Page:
Friday, February 26, 2010

Ice on a shining spotlight

Here's what I find bewildering. There is a correct answer to the poll question, and it's the third option--that you should feel insulted I haven't posted a photo of you on the blog. The only reasons for not chooseing this option are:

1) I have, in fact, posted a photo of you on the blog.

2) You're grateful I haven't put your photo on the blog.

Let me tell you how this makes me feel:

It hurts. It hurts real bad. You, readers, have hurt me.

Let me hit you with you an analogy to explain how your response makes me feel. Imagine a child standing at the top of a ginormous twisty helter-skelter slide. At the bottom of the slide is a hot-tar pool of despair and self-doubt and, for lack of a better word, a heightened sense of failure and what one of my cruel female colleagues (described before in an earlier post) bizarrely calls my "schtick" of being emotionally crippled. So the child stands at the top, naturally terrified to go down the slide. Just as he chooses to back away, a big bully (I picture Nelson from the Simpsons yelling "HA-HA!!") shoves the child, who then plummets backwards and screaming, arms flailing, to his fate.

By not picking the third option, you are the bully. And I am the victim.

Friends, I am always respectful of my photography subjects. Respect is my credo. While it is true that occasionally I will chain them to a dungeon wall (sorry Stephen) or place them in a setting that evokes Hell (sorry Harvey) or digitally distort them to look either starving or insane or monstrous (, everyone) you must understand that it's not personal. I do this for art. So long as you do exactly as I say for as long as I say without grumble or protest while I photograph you, I will quite enjoy the photo shoot, and you can take great pleasure in my satisfaction. Almost by definition, this you will find rewarding.

So please don't be a bully. And please don't be so hurtful.

Let me take your photo. Let me alter it. Let me post it. It makes me happy, and that is warrant enough for everyone.

Thank you.

Wednesday, February 24, 2010

The kids' first real snow


An embarrassing moment for my poor daughter. This was taken at the city forum. Lydia and I were taking a walk, and I wanted to get in from the cold. The city forum is a cavernous multipurpose auuditorium. The door to the building was open, surprisingly, but no one was at the counter. So I decided to explore the building. Lydia questioned whether this was wise. I told her, "oh sure, the is a city building. It's public. It's just like a park with a roof. Of course we can explore." So we went inside the auditorium. Within ten minutes or so a visibly shaken and frightened man came to talk with me. I was read the riot act and for the sake of Lydia I was very calm and agreeable if not altogether contrite. If she was mortified, she didn't act it. I later explained that the man was doing his job and that we were in the wrong. Except what I told the man was that I was blind and this girl (pointing to Lydia) told me that it was okay to enter.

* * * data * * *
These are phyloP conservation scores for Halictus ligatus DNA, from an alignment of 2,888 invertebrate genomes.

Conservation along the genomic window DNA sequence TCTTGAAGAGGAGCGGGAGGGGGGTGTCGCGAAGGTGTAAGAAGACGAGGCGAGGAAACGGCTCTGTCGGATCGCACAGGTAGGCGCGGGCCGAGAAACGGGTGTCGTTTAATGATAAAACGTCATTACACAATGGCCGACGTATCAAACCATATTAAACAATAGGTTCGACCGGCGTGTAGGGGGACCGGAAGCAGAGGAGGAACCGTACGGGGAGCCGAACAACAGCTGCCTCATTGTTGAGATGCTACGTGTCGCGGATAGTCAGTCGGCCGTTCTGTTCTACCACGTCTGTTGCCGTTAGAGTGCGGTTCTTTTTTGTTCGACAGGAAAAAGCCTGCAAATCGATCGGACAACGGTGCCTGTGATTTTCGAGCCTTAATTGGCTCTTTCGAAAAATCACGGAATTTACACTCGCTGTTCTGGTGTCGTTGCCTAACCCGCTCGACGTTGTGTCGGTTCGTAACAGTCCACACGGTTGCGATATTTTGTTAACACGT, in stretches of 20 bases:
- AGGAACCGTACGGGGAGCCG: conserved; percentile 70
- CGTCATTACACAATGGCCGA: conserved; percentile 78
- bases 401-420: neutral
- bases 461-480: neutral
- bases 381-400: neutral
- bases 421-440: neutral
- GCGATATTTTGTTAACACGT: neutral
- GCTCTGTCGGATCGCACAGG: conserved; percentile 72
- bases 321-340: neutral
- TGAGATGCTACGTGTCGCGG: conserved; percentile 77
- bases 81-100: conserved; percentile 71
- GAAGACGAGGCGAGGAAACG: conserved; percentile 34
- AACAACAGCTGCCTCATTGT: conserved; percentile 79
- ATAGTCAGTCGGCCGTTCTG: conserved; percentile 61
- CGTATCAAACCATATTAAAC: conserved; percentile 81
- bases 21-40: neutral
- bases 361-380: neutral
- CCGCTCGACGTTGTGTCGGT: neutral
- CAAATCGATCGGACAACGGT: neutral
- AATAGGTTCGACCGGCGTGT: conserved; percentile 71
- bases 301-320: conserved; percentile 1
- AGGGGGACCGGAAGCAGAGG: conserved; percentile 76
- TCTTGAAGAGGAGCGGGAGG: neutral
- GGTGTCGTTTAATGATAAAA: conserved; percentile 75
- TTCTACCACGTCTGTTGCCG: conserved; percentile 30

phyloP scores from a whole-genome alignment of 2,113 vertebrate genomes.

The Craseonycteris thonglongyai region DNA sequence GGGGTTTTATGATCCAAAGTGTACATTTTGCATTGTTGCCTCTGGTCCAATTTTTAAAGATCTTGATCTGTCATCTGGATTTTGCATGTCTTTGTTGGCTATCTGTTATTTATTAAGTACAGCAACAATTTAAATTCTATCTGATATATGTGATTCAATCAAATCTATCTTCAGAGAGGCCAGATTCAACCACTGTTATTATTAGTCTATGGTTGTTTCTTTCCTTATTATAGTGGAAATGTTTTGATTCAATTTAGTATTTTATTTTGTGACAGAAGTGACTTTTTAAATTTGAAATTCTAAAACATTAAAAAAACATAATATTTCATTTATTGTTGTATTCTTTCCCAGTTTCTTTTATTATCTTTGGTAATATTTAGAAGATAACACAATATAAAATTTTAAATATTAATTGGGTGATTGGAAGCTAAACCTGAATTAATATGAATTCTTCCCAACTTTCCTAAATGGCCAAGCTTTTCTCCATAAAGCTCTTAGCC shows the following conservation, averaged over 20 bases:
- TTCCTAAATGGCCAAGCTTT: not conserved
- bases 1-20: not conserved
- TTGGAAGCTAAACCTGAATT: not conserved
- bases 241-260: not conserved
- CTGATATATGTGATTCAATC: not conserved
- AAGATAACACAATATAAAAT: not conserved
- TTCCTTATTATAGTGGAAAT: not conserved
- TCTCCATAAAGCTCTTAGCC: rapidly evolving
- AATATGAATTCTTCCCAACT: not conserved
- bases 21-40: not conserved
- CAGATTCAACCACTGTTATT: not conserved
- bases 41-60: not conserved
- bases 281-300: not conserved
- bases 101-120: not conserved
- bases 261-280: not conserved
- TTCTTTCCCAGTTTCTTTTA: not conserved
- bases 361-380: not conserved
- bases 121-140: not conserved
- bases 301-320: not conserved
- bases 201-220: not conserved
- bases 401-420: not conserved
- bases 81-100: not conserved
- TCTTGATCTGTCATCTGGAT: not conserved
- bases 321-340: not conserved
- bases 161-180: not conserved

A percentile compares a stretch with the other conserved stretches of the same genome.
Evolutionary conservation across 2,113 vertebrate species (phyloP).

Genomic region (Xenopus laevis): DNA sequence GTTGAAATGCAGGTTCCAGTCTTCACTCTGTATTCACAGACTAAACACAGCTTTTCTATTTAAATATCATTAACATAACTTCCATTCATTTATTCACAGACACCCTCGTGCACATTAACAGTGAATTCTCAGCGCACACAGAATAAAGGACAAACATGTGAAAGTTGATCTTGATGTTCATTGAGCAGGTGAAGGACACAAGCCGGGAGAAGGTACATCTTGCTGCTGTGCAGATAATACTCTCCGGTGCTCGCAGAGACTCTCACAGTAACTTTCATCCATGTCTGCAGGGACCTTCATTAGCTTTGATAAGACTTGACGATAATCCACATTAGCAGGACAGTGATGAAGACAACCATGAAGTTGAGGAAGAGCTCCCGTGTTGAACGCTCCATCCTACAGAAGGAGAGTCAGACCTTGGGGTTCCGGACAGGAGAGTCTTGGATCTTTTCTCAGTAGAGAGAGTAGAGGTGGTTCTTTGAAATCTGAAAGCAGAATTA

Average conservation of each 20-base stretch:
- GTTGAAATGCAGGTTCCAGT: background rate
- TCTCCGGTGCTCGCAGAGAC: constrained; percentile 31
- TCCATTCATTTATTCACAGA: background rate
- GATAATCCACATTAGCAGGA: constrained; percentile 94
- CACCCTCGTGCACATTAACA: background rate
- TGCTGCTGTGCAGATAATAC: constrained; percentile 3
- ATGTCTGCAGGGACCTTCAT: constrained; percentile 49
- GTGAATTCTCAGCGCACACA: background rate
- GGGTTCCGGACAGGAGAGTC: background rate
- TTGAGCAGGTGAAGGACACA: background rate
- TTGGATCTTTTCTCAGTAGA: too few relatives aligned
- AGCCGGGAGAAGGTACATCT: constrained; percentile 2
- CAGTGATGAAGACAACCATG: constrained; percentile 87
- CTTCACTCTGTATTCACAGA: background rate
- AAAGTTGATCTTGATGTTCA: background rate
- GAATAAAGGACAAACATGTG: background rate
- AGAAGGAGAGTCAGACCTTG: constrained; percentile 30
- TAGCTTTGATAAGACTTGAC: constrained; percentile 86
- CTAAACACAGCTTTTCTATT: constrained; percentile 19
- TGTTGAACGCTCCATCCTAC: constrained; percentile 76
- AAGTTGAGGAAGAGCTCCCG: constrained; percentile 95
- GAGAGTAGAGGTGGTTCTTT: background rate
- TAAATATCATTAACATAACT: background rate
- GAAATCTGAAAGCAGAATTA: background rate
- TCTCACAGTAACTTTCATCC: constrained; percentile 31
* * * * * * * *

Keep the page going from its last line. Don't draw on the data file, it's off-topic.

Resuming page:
No, I didn't.


Tuesday, February 23, 2010

Spider and the lock

Beloved, I don't know what a spider does with its day. Does it get bored? Does it secretly rejoice when its web is destroyed so it can show off its special skills again?

Spiders are happy. Spiders aren't happy. I don't know. It makes my head spin. Oh hey, here's a photo of a spider with my daughter.

Monday, February 22, 2010

Giant horse statue and wasp on glass pane

My beloved readers, you have no idea how happy it makes me to see a wasp on a window at the High Museum so I can take a photo of the wasp together with the ginormous pony. So so happy. Can heaven be happier than this? Maybe. Yes, maybe. But how? You tell me that, huh. Tell me.

For a little clearer perspective on the enormity of this pony.

All taken at the High Museum of Art. The pony was originally designed by Leonarado.

Wednesday, February 17, 2010

Leaves and shadows

I admit how I'm loving how someone (or several someones) has answered the poll with "daily." Very very sweet.

This was simple enough. The late afternoon winter sun was casting shadows of these leaves against a tan wall. The shadows are actually of another tree, however, though.

Monday, February 15, 2010

Zen Garden

A special guest photo from Professor Whitey. There I am on the left doing my thing apparently with absolutely no regard for the actual boundaries of the garden. Yes, I am ashamed. But the nice thing is that I made the rock in the middle of my photo look enormous when, as you can see with Steven's shot, it's actually quite small.

Gash and reflection

This is a marble sculpture at the Birmingham Museum of Art. On the left it reflects some of the collection. The middle is a gash the allows the viewer to look through the marble. On the right is a vague image, nearly a shadow of a certain white full professor.

BLUE BLUe BLue Blue blue

I derived the image above from this image below, a shot I took at the Birmingham Museum of Art. Groovy stuff hanging from a sunlit wall. I didn't improve the image, but I certainly made it more blue. I dare you to contradict me.

So blue. It's almost as blue as Cleveland is gray. Not quite, but close.

Sunday, February 14, 2010

Thug life

Peep this, yo.

Here's how I keep it hood when I'm with my white boy full professor homie. First you start with the whitest white boy full professor that you know. Natch. Then, well, here's what you DON'T do: You don't keep it hood. It's hopeless. It stays white bread no matter what you do. But after you say good-bye to Whitey, you can upload his white boy photo, then work to turn Professor Whitey into something slightly less whitey. For his own damn good.

Most def.

I'm not making this up. You get crunk on juice, then you crank up the hip-hop on your headphones, and then you go urban digital manipulation all over his white a**.

Feel me?

Make it all gritty and s**t, and then skew and pinch the photo to give it more lean. And here's what you get: My white boy lookin all jaunty and whats**t.


Taylor below.

Wednesday, February 10, 2010

It's time to eliminate a photo

Get rid of one of these photos. Do it! Here's what you do:

1. Tell me which one should go.

2. Explain why.